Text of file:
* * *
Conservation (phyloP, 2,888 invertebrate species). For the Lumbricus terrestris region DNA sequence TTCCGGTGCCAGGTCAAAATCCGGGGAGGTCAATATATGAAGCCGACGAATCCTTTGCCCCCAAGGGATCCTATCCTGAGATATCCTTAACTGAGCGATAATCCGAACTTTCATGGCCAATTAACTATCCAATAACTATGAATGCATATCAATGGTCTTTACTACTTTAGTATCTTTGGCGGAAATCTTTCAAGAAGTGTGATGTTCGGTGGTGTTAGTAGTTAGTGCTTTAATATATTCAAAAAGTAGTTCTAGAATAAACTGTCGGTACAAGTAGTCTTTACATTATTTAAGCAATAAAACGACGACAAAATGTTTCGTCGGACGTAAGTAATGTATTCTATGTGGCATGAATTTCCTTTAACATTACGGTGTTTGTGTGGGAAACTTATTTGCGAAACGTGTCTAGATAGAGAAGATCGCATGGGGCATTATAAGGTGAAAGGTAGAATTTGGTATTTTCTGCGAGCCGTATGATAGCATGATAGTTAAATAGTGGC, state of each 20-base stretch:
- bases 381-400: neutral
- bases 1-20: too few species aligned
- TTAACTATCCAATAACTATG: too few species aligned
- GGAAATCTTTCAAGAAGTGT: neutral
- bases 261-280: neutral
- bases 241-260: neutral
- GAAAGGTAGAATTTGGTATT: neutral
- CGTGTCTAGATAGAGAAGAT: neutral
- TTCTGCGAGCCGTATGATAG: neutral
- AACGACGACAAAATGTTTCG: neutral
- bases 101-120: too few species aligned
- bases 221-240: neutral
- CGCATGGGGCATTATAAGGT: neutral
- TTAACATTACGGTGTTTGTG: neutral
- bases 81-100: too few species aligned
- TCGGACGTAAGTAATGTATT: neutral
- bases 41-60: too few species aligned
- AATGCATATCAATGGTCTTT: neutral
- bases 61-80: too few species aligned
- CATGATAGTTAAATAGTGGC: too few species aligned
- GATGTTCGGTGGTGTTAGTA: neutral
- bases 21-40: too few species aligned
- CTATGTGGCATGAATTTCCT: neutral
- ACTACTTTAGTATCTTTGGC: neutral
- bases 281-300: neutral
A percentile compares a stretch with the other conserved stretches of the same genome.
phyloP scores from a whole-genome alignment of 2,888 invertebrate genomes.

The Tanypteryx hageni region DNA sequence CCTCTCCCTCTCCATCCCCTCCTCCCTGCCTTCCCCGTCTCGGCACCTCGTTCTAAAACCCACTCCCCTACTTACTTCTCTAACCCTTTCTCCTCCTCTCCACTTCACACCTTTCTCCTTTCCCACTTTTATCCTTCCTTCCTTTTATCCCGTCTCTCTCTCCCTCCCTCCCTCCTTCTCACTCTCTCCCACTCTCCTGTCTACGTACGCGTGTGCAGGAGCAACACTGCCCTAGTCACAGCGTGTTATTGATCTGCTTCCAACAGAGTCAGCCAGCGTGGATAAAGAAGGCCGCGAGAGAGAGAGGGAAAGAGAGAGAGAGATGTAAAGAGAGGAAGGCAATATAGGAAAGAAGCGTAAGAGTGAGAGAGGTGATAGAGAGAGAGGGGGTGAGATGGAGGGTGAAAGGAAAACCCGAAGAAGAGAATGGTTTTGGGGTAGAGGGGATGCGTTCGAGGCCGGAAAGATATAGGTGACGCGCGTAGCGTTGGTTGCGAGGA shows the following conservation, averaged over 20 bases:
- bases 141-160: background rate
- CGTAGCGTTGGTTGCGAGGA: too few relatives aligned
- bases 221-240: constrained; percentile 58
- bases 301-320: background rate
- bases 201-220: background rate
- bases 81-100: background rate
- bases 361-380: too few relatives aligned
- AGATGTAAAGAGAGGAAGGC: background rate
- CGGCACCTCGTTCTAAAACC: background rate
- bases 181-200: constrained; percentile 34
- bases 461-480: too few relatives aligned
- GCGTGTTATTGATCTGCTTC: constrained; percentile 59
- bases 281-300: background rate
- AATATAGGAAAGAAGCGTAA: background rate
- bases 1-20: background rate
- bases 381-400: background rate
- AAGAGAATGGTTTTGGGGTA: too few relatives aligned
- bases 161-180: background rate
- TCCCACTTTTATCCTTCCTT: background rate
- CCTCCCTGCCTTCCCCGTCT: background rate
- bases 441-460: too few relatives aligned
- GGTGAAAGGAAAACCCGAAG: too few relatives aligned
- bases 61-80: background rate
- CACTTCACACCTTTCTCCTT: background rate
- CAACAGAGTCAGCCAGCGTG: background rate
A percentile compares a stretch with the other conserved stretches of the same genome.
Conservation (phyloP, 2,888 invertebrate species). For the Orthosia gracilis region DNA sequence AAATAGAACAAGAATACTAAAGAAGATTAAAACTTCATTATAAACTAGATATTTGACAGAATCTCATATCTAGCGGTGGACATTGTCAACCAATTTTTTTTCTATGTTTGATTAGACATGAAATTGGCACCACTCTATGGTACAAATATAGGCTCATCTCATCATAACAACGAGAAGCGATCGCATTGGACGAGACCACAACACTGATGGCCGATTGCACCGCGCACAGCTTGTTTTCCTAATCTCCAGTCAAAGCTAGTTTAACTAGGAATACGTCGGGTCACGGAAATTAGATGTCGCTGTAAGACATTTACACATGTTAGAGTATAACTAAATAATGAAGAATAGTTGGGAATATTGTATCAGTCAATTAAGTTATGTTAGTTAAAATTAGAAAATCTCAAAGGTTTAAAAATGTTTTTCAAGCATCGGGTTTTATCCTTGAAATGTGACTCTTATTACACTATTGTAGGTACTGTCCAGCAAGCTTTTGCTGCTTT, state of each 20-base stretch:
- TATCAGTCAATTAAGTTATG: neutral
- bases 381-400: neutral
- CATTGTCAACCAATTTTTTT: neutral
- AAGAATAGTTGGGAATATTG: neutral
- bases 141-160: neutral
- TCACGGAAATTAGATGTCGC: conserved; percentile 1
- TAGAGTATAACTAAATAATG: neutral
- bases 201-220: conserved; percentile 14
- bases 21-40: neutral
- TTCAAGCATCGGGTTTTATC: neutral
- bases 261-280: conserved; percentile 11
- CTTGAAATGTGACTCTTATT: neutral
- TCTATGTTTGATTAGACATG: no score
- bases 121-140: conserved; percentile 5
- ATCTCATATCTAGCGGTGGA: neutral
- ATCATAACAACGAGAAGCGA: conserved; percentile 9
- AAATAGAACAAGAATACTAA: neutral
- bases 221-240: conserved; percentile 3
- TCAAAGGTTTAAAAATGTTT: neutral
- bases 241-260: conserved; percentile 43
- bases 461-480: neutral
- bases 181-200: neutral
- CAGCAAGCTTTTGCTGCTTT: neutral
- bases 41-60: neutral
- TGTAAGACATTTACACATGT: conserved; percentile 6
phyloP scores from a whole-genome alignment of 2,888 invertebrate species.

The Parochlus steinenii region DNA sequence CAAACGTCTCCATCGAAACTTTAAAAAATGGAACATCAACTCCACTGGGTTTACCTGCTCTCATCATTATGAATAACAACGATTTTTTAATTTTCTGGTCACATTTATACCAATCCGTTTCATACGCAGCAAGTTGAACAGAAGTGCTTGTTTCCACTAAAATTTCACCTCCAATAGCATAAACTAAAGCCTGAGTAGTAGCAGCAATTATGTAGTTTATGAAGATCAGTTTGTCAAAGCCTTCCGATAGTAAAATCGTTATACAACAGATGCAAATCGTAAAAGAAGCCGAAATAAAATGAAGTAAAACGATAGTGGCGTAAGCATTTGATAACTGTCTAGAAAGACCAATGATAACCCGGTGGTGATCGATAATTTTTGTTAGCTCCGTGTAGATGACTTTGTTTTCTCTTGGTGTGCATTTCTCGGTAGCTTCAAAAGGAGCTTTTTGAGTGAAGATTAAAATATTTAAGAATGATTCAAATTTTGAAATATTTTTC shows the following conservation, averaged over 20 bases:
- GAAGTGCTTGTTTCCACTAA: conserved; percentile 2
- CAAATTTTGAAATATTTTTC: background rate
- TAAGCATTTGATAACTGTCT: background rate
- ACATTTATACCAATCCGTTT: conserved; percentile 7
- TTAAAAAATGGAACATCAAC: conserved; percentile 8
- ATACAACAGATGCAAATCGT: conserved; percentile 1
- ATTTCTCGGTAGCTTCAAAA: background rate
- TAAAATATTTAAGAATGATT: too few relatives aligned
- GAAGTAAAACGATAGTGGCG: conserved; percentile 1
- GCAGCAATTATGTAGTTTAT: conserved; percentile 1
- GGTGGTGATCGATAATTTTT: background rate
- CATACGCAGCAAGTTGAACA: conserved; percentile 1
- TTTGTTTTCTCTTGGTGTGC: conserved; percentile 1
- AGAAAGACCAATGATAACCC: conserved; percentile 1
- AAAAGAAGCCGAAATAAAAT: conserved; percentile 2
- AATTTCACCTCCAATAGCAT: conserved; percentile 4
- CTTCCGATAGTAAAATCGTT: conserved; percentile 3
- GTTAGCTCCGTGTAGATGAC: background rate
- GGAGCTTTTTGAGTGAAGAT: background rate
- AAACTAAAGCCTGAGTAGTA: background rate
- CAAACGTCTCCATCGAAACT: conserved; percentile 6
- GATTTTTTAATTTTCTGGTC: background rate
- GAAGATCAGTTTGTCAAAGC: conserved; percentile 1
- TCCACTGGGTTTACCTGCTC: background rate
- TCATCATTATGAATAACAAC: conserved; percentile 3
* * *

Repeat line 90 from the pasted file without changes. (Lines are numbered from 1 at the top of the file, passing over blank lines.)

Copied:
- ATTTCTCGGTAGCTTCAAAA: background rate